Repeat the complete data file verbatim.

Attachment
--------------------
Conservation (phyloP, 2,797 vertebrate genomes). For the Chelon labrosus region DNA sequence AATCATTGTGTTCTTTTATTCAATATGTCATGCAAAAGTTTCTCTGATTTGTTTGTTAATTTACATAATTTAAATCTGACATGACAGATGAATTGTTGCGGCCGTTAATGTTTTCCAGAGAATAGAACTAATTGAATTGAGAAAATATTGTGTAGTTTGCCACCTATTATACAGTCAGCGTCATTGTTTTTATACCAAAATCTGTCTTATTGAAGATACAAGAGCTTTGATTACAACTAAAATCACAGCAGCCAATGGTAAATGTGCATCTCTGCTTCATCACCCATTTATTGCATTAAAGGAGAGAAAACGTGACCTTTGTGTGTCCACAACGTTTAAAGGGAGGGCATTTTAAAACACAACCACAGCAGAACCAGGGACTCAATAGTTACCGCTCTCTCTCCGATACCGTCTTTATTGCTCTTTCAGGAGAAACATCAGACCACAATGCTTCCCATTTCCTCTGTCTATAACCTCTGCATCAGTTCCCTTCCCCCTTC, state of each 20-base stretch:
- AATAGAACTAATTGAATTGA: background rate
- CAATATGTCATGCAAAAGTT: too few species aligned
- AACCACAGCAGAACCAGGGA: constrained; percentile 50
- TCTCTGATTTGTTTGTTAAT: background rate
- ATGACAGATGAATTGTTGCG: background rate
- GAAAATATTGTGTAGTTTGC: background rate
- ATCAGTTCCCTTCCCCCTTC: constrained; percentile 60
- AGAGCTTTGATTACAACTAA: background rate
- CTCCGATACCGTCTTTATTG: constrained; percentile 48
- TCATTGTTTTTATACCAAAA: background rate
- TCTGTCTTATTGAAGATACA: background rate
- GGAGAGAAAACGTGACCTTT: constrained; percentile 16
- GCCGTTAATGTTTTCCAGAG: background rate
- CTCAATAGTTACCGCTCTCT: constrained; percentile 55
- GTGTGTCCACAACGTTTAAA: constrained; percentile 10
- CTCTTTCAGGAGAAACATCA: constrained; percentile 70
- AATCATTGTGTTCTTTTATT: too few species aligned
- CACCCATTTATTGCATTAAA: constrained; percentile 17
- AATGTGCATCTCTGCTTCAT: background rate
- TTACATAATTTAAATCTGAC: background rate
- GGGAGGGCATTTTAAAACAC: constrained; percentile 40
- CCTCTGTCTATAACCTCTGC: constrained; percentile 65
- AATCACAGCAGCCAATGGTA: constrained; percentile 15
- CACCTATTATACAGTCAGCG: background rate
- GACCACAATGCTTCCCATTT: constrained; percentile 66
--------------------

Conservation (phyloP, 2,797 vertebrate genomes). For the Chelon labrosus region DNA sequence AATCATTGTGTTCTTTTATTCAATATGTCATGCAAAAGTTTCTCTGATTTGTTTGTTAATTTACATAATTTAAATCTGACATGACAGATGAATTGTTGCGGCCGTTAATGTTTTCCAGAGAATAGAACTAATTGAATTGAGAAAATATTGTGTAGTTTGCCACCTATTATACAGTCAGCGTCATTGTTTTTATACCAAAATCTGTCTTATTGAAGATACAAGAGCTTTGATTACAACTAAAATCACAGCAGCCAATGGTAAATGTGCATCTCTGCTTCATCACCCATTTATTGCATTAAAGGAGAGAAAACGTGACCTTTGTGTGTCCACAACGTTTAAAGGGAGGGCATTTTAAAACACAACCACAGCAGAACCAGGGACTCAATAGTTACCGCTCTCTCTCCGATACCGTCTTTATTGCTCTTTCAGGAGAAACATCAGACCACAATGCTTCCCATTTCCTCTGTCTATAACCTCTGCATCAGTTCCCTTCCCCCTTC, state of each 20-base stretch:
- AATAGAACTAATTGAATTGA: background rate
- CAATATGTCATGCAAAAGTT: too few species aligned
- AACCACAGCAGAACCAGGGA: constrained; percentile 50
- TCTCTGATTTGTTTGTTAAT: background rate
- ATGACAGATGAATTGTTGCG: background rate
- GAAAATATTGTGTAGTTTGC: background rate
- ATCAGTTCCCTTCCCCCTTC: constrained; percentile 60
- AGAGCTTTGATTACAACTAA: background rate
- CTCCGATACCGTCTTTATTG: constrained; percentile 48
- TCATTGTTTTTATACCAAAA: background rate
- TCTGTCTTATTGAAGATACA: background rate
- GGAGAGAAAACGTGACCTTT: constrained; percentile 16
- GCCGTTAATGTTTTCCAGAG: background rate
- CTCAATAGTTACCGCTCTCT: constrained; percentile 55
- GTGTGTCCACAACGTTTAAA: constrained; percentile 10
- CTCTTTCAGGAGAAACATCA: constrained; percentile 70
- AATCATTGTGTTCTTTTATT: too few species aligned
- CACCCATTTATTGCATTAAA: constrained; percentile 17
- AATGTGCATCTCTGCTTCAT: background rate
- TTACATAATTTAAATCTGAC: background rate
- GGGAGGGCATTTTAAAACAC: constrained; percentile 40
- CCTCTGTCTATAACCTCTGC: constrained; percentile 65
- AATCACAGCAGCCAATGGTA: constrained; percentile 15
- CACCTATTATACAGTCAGCG: background rate
- GACCACAATGCTTCCCATTT: constrained; percentile 66